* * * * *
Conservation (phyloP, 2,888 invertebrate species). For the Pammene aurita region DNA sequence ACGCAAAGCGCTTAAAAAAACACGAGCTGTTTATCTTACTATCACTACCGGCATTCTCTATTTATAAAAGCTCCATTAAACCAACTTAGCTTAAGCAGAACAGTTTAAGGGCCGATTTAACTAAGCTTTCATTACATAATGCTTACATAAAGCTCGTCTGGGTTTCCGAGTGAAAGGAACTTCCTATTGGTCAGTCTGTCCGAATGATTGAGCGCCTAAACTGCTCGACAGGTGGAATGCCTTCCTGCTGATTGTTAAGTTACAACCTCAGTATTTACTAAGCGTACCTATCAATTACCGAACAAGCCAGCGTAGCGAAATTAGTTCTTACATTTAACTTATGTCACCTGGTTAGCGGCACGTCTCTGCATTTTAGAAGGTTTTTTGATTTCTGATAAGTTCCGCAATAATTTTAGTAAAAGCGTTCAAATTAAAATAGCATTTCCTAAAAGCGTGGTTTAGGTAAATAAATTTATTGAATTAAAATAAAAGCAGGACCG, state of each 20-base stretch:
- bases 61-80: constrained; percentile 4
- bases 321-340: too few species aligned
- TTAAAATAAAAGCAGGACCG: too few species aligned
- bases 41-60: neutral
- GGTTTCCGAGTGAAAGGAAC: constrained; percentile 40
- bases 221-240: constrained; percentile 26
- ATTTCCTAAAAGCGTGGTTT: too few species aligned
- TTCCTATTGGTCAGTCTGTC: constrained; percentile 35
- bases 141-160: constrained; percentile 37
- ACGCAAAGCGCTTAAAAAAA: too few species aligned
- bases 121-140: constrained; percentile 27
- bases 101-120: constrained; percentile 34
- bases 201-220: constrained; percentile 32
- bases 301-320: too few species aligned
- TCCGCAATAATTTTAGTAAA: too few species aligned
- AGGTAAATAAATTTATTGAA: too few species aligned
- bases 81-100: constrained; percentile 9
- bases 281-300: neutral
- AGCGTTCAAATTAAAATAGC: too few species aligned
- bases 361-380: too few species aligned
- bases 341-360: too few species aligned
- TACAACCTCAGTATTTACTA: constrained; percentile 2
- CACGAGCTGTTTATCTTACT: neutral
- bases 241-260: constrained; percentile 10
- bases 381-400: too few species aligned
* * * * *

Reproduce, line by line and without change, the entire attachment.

Conservation (phyloP, 2,888 invertebrate species). For the Pammene aurita region DNA sequence ACGCAAAGCGCTTAAAAAAACACGAGCTGTTTATCTTACTATCACTACCGGCATTCTCTATTTATAAAAGCTCCATTAAACCAACTTAGCTTAAGCAGAACAGTTTAAGGGCCGATTTAACTAAGCTTTCATTACATAATGCTTACATAAAGCTCGTCTGGGTTTCCGAGTGAAAGGAACTTCCTATTGGTCAGTCTGTCCGAATGATTGAGCGCCTAAACTGCTCGACAGGTGGAATGCCTTCCTGCTGATTGTTAAGTTACAACCTCAGTATTTACTAAGCGTACCTATCAATTACCGAACAAGCCAGCGTAGCGAAATTAGTTCTTACATTTAACTTATGTCACCTGGTTAGCGGCACGTCTCTGCATTTTAGAAGGTTTTTTGATTTCTGATAAGTTCCGCAATAATTTTAGTAAAAGCGTTCAAATTAAAATAGCATTTCCTAAAAGCGTGGTTTAGGTAAATAAATTTATTGAATTAAAATAAAAGCAGGACCG, state of each 20-base stretch:
- bases 61-80: constrained; percentile 4
- bases 321-340: too few species aligned
- TTAAAATAAAAGCAGGACCG: too few species aligned
- bases 41-60: neutral
- GGTTTCCGAGTGAAAGGAAC: constrained; percentile 40
- bases 221-240: constrained; percentile 26
- ATTTCCTAAAAGCGTGGTTT: too few species aligned
- TTCCTATTGGTCAGTCTGTC: constrained; percentile 35
- bases 141-160: constrained; percentile 37
- ACGCAAAGCGCTTAAAAAAA: too few species aligned
- bases 121-140: constrained; percentile 27
- bases 101-120: constrained; percentile 34
- bases 201-220: constrained; percentile 32
- bases 301-320: too few species aligned
- TCCGCAATAATTTTAGTAAA: too few species aligned
- AGGTAAATAAATTTATTGAA: too few species aligned
- bases 81-100: constrained; percentile 9
- bases 281-300: neutral
- AGCGTTCAAATTAAAATAGC: too few species aligned
- bases 361-380: too few species aligned
- bases 341-360: too few species aligned
- TACAACCTCAGTATTTACTA: constrained; percentile 2
- CACGAGCTGTTTATCTTACT: neutral
- bases 241-260: constrained; percentile 10
- bases 381-400: too few species aligned